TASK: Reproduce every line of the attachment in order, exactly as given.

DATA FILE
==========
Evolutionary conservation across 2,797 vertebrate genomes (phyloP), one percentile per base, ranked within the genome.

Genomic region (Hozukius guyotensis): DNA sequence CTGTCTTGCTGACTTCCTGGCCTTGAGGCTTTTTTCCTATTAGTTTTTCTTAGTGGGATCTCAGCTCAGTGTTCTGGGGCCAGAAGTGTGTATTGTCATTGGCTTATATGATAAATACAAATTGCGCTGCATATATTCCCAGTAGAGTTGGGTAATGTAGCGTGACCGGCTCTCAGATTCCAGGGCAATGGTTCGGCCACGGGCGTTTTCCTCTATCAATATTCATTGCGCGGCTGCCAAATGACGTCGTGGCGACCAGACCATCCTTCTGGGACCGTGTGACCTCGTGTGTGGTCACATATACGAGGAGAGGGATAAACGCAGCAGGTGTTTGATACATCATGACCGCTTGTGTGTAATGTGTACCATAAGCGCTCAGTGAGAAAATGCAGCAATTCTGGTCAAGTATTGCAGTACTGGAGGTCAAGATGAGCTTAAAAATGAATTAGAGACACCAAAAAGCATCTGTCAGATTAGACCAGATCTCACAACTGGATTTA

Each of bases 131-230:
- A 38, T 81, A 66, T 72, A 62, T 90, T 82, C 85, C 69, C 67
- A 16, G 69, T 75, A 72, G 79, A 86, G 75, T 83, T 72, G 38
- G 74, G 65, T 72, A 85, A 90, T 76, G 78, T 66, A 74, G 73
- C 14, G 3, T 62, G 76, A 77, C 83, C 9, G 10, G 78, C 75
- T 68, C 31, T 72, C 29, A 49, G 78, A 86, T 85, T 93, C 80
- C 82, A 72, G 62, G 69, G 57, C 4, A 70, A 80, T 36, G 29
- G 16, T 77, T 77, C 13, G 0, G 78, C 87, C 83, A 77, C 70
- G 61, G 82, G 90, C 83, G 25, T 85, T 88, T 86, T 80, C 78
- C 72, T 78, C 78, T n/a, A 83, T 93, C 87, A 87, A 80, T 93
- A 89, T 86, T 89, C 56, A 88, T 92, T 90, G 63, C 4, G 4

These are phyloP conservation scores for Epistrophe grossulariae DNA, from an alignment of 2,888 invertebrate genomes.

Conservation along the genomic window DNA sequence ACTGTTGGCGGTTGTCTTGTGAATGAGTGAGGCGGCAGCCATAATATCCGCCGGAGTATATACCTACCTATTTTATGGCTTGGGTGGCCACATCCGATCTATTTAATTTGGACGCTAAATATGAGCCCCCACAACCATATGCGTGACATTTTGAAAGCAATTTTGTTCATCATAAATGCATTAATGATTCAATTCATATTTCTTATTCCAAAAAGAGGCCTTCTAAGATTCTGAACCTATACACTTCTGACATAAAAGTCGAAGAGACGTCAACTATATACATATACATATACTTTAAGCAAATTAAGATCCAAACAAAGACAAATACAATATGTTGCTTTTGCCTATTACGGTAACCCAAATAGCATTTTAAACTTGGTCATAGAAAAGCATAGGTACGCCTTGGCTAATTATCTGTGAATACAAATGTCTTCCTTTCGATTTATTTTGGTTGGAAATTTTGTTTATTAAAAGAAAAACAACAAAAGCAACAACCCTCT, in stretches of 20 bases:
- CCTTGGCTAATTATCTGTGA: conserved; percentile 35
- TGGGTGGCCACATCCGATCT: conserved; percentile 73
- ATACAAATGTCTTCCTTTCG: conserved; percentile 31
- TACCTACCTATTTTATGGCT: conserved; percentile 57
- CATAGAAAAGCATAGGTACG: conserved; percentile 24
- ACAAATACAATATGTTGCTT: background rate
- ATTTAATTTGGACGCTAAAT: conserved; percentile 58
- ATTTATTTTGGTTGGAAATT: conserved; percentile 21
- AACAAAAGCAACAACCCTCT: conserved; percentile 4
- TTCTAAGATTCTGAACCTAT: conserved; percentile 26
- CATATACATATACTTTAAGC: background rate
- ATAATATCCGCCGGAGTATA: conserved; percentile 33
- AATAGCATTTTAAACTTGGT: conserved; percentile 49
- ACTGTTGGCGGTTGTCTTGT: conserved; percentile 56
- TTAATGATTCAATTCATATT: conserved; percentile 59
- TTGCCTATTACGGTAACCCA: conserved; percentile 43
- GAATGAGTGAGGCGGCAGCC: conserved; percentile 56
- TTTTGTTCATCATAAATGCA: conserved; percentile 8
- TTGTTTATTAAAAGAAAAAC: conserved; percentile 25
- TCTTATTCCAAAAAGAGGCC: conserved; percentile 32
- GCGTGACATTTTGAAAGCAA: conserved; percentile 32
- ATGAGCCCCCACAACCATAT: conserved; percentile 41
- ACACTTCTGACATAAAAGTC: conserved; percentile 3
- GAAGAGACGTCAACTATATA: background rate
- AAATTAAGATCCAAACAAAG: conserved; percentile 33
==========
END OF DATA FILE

Evolutionary conservation across 2,797 vertebrate genomes (phyloP), one percentile per base, ranked within the genome.

Genomic region (Hozukius guyotensis): DNA sequence CTGTCTTGCTGACTTCCTGGCCTTGAGGCTTTTTTCCTATTAGTTTTTCTTAGTGGGATCTCAGCTCAGTGTTCTGGGGCCAGAAGTGTGTATTGTCATTGGCTTATATGATAAATACAAATTGCGCTGCATATATTCCCAGTAGAGTTGGGTAATGTAGCGTGACCGGCTCTCAGATTCCAGGGCAATGGTTCGGCCACGGGCGTTTTCCTCTATCAATATTCATTGCGCGGCTGCCAAATGACGTCGTGGCGACCAGACCATCCTTCTGGGACCGTGTGACCTCGTGTGTGGTCACATATACGAGGAGAGGGATAAACGCAGCAGGTGTTTGATACATCATGACCGCTTGTGTGTAATGTGTACCATAAGCGCTCAGTGAGAAAATGCAGCAATTCTGGTCAAGTATTGCAGTACTGGAGGTCAAGATGAGCTTAAAAATGAATTAGAGACACCAAAAAGCATCTGTCAGATTAGACCAGATCTCACAACTGGATTTA

Each of bases 131-230:
- A 38, T 81, A 66, T 72, A 62, T 90, T 82, C 85, C 69, C 67
- A 16, G 69, T 75, A 72, G 79, A 86, G 75, T 83, T 72, G 38
- G 74, G 65, T 72, A 85, A 90, T 76, G 78, T 66, A 74, G 73
- C 14, G 3, T 62, G 76, A 77, C 83, C 9, G 10, G 78, C 75
- T 68, C 31, T 72, C 29, A 49, G 78, A 86, T 85, T 93, C 80
- C 82, A 72, G 62, G 69, G 57, C 4, A 70, A 80, T 36, G 29
- G 16, T 77, T 77, C 13, G 0, G 78, C 87, C 83, A 77, C 70
- G 61, G 82, G 90, C 83, G 25, T 85, T 88, T 86, T 80, C 78
- C 72, T 78, C 78, T n/a, A 83, T 93, C 87, A 87, A 80, T 93
- A 89, T 86, T 89, C 56, A 88, T 92, T 90, G 63, C 4, G 4

These are phyloP conservation scores for Epistrophe grossulariae DNA, from an alignment of 2,888 invertebrate genomes.

Conservation along the genomic window DNA sequence ACTGTTGGCGGTTGTCTTGTGAATGAGTGAGGCGGCAGCCATAATATCCGCCGGAGTATATACCTACCTATTTTATGGCTTGGGTGGCCACATCCGATCTATTTAATTTGGACGCTAAATATGAGCCCCCACAACCATATGCGTGACATTTTGAAAGCAATTTTGTTCATCATAAATGCATTAATGATTCAATTCATATTTCTTATTCCAAAAAGAGGCCTTCTAAGATTCTGAACCTATACACTTCTGACATAAAAGTCGAAGAGACGTCAACTATATACATATACATATACTTTAAGCAAATTAAGATCCAAACAAAGACAAATACAATATGTTGCTTTTGCCTATTACGGTAACCCAAATAGCATTTTAAACTTGGTCATAGAAAAGCATAGGTACGCCTTGGCTAATTATCTGTGAATACAAATGTCTTCCTTTCGATTTATTTTGGTTGGAAATTTTGTTTATTAAAAGAAAAACAACAAAAGCAACAACCCTCT, in stretches of 20 bases:
- CCTTGGCTAATTATCTGTGA: conserved; percentile 35
- TGGGTGGCCACATCCGATCT: conserved; percentile 73
- ATACAAATGTCTTCCTTTCG: conserved; percentile 31
- TACCTACCTATTTTATGGCT: conserved; percentile 57
- CATAGAAAAGCATAGGTACG: conserved; percentile 24
- ACAAATACAATATGTTGCTT: background rate
- ATTTAATTTGGACGCTAAAT: conserved; percentile 58
- ATTTATTTTGGTTGGAAATT: conserved; percentile 21
- AACAAAAGCAACAACCCTCT: conserved; percentile 4
- TTCTAAGATTCTGAACCTAT: conserved; percentile 26
- CATATACATATACTTTAAGC: background rate
- ATAATATCCGCCGGAGTATA: conserved; percentile 33
- AATAGCATTTTAAACTTGGT: conserved; percentile 49
- ACTGTTGGCGGTTGTCTTGT: conserved; percentile 56
- TTAATGATTCAATTCATATT: conserved; percentile 59
- TTGCCTATTACGGTAACCCA: conserved; percentile 43
- GAATGAGTGAGGCGGCAGCC: conserved; percentile 56
- TTTTGTTCATCATAAATGCA: conserved; percentile 8
- TTGTTTATTAAAAGAAAAAC: conserved; percentile 25
- TCTTATTCCAAAAAGAGGCC: conserved; percentile 32
- GCGTGACATTTTGAAAGCAA: conserved; percentile 32
- ATGAGCCCCCACAACCATAT: conserved; percentile 41
- ACACTTCTGACATAAAAGTC: conserved; percentile 3
- GAAGAGACGTCAACTATATA: background rate
- AAATTAAGATCCAAACAAAG: conserved; percentile 33